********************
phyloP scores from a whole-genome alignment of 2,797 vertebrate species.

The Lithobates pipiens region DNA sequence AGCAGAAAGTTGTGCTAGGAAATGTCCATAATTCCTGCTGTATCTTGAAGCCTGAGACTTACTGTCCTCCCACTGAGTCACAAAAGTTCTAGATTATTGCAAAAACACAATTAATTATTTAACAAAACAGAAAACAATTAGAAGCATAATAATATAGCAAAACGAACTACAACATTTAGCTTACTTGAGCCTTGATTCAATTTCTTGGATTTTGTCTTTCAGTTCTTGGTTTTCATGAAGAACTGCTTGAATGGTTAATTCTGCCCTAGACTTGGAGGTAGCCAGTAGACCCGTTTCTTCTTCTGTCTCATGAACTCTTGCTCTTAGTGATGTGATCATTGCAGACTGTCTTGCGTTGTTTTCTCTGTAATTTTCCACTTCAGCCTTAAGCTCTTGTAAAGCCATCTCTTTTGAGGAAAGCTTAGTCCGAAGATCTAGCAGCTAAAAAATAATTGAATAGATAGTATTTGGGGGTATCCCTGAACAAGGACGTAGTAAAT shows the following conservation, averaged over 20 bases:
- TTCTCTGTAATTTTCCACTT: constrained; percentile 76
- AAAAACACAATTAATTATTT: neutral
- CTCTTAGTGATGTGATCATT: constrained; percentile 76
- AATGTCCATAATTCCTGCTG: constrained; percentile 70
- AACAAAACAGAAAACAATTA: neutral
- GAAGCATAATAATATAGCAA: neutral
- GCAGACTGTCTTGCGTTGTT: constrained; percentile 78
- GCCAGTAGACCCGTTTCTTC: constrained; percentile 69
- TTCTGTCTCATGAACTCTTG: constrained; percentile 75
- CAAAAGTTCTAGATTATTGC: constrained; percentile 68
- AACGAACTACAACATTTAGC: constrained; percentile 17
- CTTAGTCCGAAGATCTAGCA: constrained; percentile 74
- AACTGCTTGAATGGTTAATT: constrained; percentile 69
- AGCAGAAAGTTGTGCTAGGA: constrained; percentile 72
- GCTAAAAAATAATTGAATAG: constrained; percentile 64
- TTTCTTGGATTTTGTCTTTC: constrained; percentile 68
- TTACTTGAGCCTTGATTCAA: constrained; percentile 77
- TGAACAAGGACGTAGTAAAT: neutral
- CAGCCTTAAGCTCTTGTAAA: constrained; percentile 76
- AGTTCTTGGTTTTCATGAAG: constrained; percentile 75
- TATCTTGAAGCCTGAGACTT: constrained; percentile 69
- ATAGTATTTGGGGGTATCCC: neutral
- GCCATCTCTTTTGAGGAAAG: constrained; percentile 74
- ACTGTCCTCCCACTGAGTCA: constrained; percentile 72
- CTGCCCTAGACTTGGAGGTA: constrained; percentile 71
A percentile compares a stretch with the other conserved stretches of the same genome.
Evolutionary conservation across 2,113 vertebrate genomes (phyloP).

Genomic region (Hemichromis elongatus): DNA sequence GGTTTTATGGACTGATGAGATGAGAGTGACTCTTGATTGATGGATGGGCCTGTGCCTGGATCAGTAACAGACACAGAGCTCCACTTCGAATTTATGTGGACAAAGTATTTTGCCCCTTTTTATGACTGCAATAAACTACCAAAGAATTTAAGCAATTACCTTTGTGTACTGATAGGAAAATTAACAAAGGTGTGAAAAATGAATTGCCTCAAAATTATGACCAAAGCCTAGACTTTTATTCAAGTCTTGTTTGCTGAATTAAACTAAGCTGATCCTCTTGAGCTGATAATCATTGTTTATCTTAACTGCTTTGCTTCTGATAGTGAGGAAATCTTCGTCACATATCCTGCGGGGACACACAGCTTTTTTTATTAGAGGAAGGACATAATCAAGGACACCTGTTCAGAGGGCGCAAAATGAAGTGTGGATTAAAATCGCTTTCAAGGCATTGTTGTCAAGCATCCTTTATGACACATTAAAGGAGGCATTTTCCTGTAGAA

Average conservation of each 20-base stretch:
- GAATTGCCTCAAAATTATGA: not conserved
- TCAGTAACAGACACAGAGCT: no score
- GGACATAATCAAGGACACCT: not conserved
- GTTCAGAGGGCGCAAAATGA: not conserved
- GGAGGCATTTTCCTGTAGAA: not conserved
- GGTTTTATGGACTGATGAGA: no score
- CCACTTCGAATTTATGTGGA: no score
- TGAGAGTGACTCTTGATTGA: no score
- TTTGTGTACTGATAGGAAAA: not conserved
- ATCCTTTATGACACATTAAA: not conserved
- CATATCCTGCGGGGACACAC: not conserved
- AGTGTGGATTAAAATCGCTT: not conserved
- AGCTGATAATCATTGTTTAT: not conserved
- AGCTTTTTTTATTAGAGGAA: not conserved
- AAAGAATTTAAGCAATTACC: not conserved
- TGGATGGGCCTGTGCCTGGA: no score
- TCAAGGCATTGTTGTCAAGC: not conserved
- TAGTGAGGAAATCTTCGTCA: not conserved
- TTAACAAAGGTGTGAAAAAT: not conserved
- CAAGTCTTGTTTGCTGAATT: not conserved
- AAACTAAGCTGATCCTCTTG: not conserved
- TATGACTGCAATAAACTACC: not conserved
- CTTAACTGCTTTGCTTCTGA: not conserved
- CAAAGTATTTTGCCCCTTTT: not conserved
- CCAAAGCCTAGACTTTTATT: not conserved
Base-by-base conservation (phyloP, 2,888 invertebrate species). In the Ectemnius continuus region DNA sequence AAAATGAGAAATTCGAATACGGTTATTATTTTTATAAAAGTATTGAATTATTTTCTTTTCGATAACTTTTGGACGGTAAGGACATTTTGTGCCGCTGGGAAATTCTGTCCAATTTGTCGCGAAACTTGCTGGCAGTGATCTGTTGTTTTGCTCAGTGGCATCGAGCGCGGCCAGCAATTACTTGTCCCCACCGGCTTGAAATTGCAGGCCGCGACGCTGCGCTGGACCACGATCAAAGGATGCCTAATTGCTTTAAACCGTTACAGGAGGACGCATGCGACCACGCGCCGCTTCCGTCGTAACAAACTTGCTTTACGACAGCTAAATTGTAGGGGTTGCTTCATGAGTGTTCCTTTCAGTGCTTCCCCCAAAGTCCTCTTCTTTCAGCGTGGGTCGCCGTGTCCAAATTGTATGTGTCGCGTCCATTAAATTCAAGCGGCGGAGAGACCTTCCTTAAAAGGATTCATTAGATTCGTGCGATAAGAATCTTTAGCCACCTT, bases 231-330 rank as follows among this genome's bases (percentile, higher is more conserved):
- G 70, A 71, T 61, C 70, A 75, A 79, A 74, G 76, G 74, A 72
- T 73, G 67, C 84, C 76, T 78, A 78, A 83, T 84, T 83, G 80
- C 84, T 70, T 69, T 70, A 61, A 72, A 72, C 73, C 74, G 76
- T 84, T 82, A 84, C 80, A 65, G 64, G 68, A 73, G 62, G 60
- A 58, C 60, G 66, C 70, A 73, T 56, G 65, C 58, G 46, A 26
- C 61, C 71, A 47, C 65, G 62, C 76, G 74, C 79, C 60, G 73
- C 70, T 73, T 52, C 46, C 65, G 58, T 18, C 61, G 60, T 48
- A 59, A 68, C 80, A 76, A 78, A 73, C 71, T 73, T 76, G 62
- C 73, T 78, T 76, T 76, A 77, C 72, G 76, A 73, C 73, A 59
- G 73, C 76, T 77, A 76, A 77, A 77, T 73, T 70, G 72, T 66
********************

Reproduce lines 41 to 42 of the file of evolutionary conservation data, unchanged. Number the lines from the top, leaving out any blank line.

- ATCCTTTATGACACATTAAA: not conserved
- CATATCCTGCGGGGACACAC: not conserved